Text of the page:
It is always sad to see a FLGS close. I admit that I provided a mixed level of support for Game Parlor; on one hand I liked the owners (always friendly and willing to help) but some of the staff occasionally irritated me. In the last few years, the shelves would be stocked with just a few of the latest items, and many older items (like PC video games on 5 1/2″ disks) remained unsold with faded covers. Although they won’t blame online retailers or big merchants, I have had a few conversations with the owners that relate disappointment and apprehension at the way the games industry does business. The rise of digital retailers like DriveThruRPG have put a dent in RPG sales, and deals like FFG had to sell Star Wars-related games exclusively on Sept 4 (weeks before small merchants could even order items) make it hard on the small merchant who watches money that used to be destined for them go another way. This has been happening for a while now. I remember conversations at Petries Family Games (@PetriesFG) in Colorado Springs back when TableTop got their exclusive Target deal and took business away. The FLGS is in danger and won’t survive unless they get our support.
As Game Parlor closes out, the owners are having an inventory clearance sale with progressively greater discounts the closer to closing they get. Today I went ahead and got a few items before they disappear. Sorta felt bad because I was going to buy several things…eventually.
As gamers, we can help our FLGS by making it a point to support them. It doesn’t have to be much; anything is better than nothing. If we don’t, the FLGS will go the way of the Dodo bird – and that would be really stupid!
The Clement Sector for the Traveller RPG from Gypsy Knights Games (GKG) is my go-to setting these days. I appreciate how, through just a few simple changes (like the Z-Drive I discuss here) , GKG is able to make a very familiar-like setting so-much-more interesting.
GKG has not only mixed up technology in the Clement Sector, but also has altered one simple characteristic – SOCIAL. In the Clement Sector, SOC “reflects the amount of wealth and prestige enjoyed by the character [and] not a noble rank in a large empire” (The Clement Sector Core Setting, p. 49). Unlike other characteristics that require much work or study to raise, SOC can be raised simply by spending more money! Indeed, to keep your SOC status, one must spend a minimum amount per month (see Career Companion, p. 17). If you don’t spend enough, your SOC falls, and raising it back up takes more time.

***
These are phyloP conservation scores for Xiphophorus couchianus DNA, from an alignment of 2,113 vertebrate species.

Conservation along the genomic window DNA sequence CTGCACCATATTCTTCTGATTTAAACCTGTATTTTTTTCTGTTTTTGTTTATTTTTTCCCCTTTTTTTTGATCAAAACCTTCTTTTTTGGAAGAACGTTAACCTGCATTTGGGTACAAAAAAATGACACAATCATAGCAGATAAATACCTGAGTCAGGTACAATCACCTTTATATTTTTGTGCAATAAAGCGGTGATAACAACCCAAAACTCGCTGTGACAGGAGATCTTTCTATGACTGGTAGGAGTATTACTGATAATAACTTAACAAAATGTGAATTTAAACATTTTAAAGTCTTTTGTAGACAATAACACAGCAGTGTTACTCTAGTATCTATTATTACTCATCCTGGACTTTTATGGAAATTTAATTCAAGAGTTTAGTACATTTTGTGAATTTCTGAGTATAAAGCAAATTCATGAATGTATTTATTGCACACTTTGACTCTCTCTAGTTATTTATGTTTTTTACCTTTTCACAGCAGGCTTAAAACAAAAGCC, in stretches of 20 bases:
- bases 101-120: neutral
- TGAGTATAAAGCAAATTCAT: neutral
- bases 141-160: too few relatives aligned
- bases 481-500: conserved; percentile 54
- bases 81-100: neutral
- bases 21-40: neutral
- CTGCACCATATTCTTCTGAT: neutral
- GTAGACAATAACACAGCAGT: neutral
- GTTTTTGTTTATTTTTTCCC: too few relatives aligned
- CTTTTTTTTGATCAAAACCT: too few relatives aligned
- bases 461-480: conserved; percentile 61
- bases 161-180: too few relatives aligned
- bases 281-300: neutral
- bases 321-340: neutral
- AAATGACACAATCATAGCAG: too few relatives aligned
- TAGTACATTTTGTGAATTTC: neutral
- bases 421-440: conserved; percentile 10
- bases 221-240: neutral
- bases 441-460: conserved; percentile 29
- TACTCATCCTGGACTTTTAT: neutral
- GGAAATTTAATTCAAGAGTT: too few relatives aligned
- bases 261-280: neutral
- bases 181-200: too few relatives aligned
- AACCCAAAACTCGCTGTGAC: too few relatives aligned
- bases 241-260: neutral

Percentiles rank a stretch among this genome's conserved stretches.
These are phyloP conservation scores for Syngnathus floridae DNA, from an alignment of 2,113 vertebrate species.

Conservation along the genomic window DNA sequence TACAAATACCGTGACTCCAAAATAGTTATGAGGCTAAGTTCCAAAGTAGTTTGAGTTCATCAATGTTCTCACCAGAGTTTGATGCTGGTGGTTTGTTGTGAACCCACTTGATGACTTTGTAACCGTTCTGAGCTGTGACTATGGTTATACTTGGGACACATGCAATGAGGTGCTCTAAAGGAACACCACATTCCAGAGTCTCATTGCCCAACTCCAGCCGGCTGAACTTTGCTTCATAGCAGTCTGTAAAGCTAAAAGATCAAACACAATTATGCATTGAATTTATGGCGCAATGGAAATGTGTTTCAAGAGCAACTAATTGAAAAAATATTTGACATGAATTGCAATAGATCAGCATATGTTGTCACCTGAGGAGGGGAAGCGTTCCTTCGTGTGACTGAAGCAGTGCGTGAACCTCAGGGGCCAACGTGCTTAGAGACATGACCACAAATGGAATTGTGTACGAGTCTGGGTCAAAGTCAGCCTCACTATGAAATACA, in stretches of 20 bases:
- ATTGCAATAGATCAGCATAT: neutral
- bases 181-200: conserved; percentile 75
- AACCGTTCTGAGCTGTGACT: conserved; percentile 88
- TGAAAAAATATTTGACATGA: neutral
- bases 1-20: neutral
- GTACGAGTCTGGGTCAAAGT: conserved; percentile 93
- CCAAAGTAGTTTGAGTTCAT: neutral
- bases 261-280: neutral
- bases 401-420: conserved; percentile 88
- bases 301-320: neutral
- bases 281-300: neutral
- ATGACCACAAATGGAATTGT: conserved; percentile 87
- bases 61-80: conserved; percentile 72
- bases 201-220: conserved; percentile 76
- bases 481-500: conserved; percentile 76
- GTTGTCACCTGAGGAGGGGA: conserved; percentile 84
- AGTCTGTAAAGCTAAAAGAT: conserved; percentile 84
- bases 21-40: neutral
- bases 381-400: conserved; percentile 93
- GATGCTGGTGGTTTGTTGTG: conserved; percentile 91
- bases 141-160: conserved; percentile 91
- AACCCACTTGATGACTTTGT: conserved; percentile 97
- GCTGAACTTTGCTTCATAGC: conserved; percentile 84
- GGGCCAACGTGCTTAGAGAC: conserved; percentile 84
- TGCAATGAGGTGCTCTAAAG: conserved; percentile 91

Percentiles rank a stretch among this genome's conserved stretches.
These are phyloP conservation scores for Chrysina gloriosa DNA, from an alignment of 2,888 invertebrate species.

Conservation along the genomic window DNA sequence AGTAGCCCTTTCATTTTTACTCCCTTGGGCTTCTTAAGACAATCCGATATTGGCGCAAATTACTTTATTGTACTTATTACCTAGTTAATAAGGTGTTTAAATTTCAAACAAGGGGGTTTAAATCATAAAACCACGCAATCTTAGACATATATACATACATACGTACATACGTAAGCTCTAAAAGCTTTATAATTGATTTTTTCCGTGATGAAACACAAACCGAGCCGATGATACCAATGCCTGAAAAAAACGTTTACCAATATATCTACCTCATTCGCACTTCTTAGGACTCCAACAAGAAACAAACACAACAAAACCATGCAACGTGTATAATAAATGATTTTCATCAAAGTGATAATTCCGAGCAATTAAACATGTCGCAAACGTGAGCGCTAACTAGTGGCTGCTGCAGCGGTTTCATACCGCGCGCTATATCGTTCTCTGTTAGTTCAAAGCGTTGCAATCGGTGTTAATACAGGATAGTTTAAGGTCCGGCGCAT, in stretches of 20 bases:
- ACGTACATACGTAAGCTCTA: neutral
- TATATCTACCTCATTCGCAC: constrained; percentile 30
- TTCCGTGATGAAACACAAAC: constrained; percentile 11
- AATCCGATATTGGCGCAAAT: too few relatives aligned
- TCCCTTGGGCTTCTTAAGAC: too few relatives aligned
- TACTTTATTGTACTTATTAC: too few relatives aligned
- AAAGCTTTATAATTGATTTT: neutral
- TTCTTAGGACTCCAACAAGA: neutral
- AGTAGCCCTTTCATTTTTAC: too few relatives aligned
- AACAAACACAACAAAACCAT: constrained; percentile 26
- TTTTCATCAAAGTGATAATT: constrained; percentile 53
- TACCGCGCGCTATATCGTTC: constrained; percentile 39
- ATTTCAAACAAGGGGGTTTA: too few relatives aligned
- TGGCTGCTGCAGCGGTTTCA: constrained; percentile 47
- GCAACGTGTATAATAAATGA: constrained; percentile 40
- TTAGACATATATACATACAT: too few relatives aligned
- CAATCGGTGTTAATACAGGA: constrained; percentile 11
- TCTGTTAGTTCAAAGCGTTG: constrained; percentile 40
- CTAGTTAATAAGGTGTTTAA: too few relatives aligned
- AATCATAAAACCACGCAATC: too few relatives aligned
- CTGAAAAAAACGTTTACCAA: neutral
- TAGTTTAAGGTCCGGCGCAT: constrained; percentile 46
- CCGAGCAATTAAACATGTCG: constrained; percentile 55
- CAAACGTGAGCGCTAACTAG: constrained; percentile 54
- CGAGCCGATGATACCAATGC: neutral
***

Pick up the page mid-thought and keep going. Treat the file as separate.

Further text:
GKG also uses SOC to create more interesting worlds. For example, in the Introduction to the Clement Sector (free from DriveThruRPG) the world of Osiris is a tiered society and the SOC characteristic reflects which tier group the character is from. Each tier has its own privileges and responsibilities – like higher tiers pay more taxes but are far more likely to get a pass on small crimes from the police. Now here’s the catch; any character visiting Osiris is a “non-citizen” – the lowest tier – and will be treated as such. The PCs SOC score is automatically 2 (with a -2 DM) which will affect EVERY social interaction the PC has while on planet. A simple change in how one uses SOC, but it opens up so many more interesting role-playing and story opportunities!
I am sure that GKG and the Clement Sector is not the first Traveller RPG setting to use “SOC as wealth” and replace noble ranks, but it is great to see the new characteristic treatment integrated so cleanly into the setting and be useful for influencing social interactions and adventuring. SOC as wealth in Clement Sector is yet another reason I enjoy this setting so much.
Many people forget that the Traveller RPG is actually a generic system. In the years since the Little Black Books came out in 1977 the Third Imperium (3I) setting has come to define the Traveller RPG to the point that many believe that the Third Imperium is Traveller. Fortunately, Gypsy Knights Games’ Clement Sector setting breaks the 3I paradigm through a few simple changes. For a taste of the Clement Sector I strongly encourage you to download the free Introduction to the Clement Sector from DriveThruRPG to see the setting differences in the Clement Sector setting.
In the Clement Sector, the FTL system is the Zimm Drive. Instead of the standard Traveller Jump Drive that moves a ship across 1-6 parsecs of space in a week, the “Z-Drive” covers 1 AU in about 1.44 seconds, one light year in 26 hours, or 1 parsec in 84 hours (3.5 days). The Zimm Drive is limited to a practical range of 2 parsecs (actually 2.44) in 168 hours or 7 standard days. Ships greater than 5000 DTons cannot be equipped with the Z-Drive, and ships between 2000-4999 DTons have a risk of the bubble collapsing. The Z-Drive uses the same space and fuel requirements as a standard Jump-2 Drive in Mongoose Traveller (MgT).
This simple technology change actually has a great impact on adventuring in the Clement Sector. In MgT, to travel in-system a distance of 1 AU using a 1G acceleration drive will take 68 hours; at 6G the best one can do is 27.6 hours (MgT Pocket Rulebook p. 145). In the Clement Sector, a ship can fire up its Z-Drive and get there in 1.44 seconds. If one is trying to get to the outer system, in MgT at 6G it will take between 55-68 hours, whereas in the Clement Sector setting it take a mere 1.85 minutes. This forces changes in how one thinks about fuel, trade, and combat.